What is urban design?
Types of urban design services
• Design Guidelines and architectural approvals
• Architectural massing design
• Master planning
• Mixed-use development
• New Communities
• Resilient urban design
• Urban districts and town centre design
Urban design theory
In another article, Malvin examined the influence of popular culture and how it shapes our unique sense of identity and place. Cities like London, New York and Tokyo often take on a narrative built through storytelling and moviemaking. We read or watch our favourite characters use real spaces and places found throughout the world, which can sometimes translate to an intimate journey for ourselves within that setting.
However, while the built environment is one component of urban design, we can also look to our natural habitats as well to study how designers and planners practice this discipline. Biomimicry or biomimetics "seeks sustainable solutions to human challenges by emulating nature's time-tested patterns and strategies. The goal is to create products, processes, and policies—new ways of living—that are well-adapted to life on earth over the long haul."
Urban environments behave like complex natural systems—all interconnected by buildings, streets and underground utilities such as the animals, insects and plants all living within the same forest. Malvin uses Zaha Hadid's OneNorth master plan in Singapore as an example of how she implemented elements of biomimicry into her work. Zaha approached the design of a 182-hectare mixed-use development by looking at the original topography of the locale and working out the metrics of how the natural environment should perform and subsequently shape the urban grids, building forms and road systems cohesively.
Areas of expertise and urban design
This concept is the foundation of complete communities, which is the "places where people can live, work, move, and thrive in a healthier, more equitable, and more economically competitive way." Mixed-use environments can operate in the same way—especially as we look at our existing spaces and how to enhance, preserve, sustain or maintain them in a way that is economically viable for the city. Urban designers and planners should consider the implications of its cultural, social and environmental sustainability.
For space or building to remain this way, we must look at how it enriches the pedestrian experiences, encourages public interaction and participation and engages the community culture. This is especially relevant in the adaptive reuse of old buildings where it's necessary to be cognizant of the building's historical and cultural significance.
As globalization increases, making the world a smaller place, and the increasing consequences of climate change, making certain place unlivable, complete communities and mixed-use environments have an essential role to play in the future of our cities. The real estate development industry has the opportunity to become agents of positive change by implementing these practice areas in new and old communities. People want to live somewhere there is an economic and social opportunity, a high quality of life and how it values environmental resilience and natural resources. However, at a smaller, more local scale, people want to live somewhere that has public and green space and walkable amenities such as grocery stores and entertainment. These aspects of a community or neighbourhood are the mortar to the brick of these practice areas and successful urban design. It’s also how we realize our mission statement in every project we undertake—we want to design for a better world.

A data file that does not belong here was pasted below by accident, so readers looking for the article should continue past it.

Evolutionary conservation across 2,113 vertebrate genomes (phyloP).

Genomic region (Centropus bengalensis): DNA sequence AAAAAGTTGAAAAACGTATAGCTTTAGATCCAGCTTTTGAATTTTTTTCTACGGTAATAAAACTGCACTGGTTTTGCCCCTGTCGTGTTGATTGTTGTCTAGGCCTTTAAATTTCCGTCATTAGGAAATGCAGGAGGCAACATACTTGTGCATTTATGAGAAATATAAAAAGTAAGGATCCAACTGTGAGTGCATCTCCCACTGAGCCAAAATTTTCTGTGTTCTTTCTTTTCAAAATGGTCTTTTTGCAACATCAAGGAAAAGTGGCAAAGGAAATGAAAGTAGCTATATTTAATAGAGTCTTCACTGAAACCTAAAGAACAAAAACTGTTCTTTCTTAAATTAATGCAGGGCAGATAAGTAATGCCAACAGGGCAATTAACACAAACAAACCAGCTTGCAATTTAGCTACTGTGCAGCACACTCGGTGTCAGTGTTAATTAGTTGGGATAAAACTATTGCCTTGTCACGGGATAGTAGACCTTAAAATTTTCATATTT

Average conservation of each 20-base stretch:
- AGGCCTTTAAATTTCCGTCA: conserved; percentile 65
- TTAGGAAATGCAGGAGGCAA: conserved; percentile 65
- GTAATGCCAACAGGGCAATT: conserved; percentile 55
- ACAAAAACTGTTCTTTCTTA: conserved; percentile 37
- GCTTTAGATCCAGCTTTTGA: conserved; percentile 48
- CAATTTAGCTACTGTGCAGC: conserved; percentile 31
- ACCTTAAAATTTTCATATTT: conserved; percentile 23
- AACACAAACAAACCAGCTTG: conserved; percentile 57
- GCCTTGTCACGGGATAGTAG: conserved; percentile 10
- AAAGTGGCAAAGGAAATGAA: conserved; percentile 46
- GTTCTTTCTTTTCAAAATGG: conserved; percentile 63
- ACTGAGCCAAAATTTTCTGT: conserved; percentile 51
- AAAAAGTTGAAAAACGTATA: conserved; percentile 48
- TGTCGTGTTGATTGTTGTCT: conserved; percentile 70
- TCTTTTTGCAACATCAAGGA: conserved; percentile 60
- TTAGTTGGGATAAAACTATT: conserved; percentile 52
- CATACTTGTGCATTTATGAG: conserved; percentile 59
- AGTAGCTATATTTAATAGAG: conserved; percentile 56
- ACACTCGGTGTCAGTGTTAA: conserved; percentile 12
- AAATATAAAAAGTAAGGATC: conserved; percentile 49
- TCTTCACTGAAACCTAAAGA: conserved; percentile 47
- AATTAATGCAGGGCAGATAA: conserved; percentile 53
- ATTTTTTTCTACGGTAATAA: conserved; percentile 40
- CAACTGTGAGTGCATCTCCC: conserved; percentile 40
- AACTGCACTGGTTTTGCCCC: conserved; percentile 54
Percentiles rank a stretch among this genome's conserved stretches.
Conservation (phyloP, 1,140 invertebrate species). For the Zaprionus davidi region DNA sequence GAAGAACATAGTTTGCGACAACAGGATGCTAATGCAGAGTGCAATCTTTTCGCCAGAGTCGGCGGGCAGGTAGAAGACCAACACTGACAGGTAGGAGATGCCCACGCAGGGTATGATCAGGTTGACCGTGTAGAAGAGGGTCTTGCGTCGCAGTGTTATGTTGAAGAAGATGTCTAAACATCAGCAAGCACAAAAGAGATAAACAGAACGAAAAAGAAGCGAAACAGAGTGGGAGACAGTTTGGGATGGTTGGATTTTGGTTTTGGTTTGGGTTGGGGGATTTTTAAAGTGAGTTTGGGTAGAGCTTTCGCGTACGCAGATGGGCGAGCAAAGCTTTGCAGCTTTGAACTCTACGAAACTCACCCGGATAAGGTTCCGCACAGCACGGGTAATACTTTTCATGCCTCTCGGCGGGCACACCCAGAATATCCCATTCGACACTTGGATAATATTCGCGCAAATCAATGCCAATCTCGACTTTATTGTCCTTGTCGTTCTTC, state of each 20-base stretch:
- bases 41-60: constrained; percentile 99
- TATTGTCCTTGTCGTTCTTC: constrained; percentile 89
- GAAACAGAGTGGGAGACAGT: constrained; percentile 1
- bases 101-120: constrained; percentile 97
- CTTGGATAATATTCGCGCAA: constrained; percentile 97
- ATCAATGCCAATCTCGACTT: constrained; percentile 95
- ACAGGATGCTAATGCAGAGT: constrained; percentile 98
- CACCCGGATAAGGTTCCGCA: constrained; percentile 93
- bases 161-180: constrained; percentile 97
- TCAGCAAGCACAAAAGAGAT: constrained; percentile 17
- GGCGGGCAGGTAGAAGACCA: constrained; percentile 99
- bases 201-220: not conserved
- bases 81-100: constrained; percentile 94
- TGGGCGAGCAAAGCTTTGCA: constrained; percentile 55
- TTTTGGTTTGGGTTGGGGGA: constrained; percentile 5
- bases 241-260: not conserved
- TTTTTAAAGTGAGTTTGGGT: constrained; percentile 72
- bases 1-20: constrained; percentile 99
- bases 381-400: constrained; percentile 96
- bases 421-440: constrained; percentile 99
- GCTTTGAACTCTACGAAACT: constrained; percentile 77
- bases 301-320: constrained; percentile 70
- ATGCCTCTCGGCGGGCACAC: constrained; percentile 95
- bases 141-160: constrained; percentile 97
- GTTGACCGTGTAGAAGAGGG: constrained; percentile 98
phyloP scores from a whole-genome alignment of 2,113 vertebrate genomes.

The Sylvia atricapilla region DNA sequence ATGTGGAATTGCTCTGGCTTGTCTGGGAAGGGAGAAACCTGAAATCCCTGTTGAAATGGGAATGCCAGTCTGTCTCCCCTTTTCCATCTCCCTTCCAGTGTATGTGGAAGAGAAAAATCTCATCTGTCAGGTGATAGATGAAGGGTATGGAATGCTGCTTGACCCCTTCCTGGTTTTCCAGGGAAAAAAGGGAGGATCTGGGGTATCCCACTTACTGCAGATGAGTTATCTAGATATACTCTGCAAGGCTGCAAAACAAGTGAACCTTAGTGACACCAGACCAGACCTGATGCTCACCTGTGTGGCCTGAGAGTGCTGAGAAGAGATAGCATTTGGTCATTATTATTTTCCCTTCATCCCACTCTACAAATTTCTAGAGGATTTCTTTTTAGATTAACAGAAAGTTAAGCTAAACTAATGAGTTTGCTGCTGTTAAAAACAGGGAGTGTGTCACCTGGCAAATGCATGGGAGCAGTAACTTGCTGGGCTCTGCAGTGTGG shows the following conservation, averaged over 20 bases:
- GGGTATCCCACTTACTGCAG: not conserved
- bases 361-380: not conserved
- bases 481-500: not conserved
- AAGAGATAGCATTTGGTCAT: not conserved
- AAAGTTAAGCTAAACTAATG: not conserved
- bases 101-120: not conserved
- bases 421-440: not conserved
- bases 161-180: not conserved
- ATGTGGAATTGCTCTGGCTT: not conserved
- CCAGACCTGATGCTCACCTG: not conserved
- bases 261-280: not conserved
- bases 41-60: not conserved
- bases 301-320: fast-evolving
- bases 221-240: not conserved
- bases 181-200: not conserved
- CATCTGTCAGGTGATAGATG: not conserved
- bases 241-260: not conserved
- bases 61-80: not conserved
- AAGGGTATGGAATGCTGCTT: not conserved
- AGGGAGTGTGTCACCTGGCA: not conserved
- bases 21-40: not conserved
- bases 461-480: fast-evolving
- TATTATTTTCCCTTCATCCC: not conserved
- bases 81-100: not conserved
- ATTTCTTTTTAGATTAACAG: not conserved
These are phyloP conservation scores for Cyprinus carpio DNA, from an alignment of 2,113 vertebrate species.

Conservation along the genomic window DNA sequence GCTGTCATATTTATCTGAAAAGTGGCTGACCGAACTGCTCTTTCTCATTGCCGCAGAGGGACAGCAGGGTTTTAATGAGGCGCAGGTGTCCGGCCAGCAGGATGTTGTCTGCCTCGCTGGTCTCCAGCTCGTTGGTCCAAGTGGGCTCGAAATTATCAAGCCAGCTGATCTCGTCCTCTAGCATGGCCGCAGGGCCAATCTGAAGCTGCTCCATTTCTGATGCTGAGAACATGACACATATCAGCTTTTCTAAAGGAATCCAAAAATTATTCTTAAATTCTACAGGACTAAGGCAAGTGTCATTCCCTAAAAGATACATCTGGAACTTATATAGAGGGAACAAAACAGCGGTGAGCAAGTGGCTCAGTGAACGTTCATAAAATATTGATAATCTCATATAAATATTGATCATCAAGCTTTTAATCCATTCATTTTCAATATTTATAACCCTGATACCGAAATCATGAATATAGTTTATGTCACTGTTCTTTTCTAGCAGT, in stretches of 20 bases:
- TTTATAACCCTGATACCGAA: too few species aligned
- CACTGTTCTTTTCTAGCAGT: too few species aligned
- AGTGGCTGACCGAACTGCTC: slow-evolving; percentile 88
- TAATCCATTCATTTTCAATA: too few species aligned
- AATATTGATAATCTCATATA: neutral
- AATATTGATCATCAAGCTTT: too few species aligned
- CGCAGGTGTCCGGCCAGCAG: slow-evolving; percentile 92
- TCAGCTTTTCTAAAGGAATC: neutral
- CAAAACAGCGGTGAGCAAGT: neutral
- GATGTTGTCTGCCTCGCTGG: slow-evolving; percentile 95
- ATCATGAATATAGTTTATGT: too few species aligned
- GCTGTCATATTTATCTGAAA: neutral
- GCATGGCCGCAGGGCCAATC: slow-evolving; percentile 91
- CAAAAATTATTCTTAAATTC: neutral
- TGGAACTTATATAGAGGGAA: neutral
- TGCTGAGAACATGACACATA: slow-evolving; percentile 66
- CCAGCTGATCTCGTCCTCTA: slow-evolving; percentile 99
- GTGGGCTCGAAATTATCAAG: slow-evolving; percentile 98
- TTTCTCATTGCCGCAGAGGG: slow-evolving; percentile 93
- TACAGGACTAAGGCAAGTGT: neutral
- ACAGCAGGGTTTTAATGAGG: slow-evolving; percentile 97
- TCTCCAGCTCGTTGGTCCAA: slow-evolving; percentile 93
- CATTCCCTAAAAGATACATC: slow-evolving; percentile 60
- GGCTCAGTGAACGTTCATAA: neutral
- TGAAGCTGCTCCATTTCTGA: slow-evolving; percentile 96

Urban design project spotlights
Industrial Park on Dugald Road
A private developer contracted Nadi to develop a subdivision concept for a new industrial park in the St. Boniface Industrial Park Phase 2. As the single largest development-ready site within Winnipeg's city limits, it needed to fit within the city's strategy to transform spaces like this from "the traditional imagery of segregated industrial uses [into an] aesthetically pleasing, sustainable, mixed-use development." Learn more.
Bridgwater Centre is the focal point for all three Bridgwater communities: Bridgwater Forest, Bridgwater Lakes and Bridgwater Trails in Winnipeg, MB. The client envisioned a commercial hub for shopping, leisure, working and living that would be within walking distance of each community. Learn more.
Pointe Hébert is a small infill development located on a bend in the Red River near St. Boniface and close to Downtown Winnipeg. With client participation, we developed an image database through study trips to Chicago, finding inspiration from best-practice neighbourhoods, such as Chicago's Lincoln Park, High Park and others. We further refined the database with input from St. Boniface residents and the City of Winnipeg's bylaws. Learn more.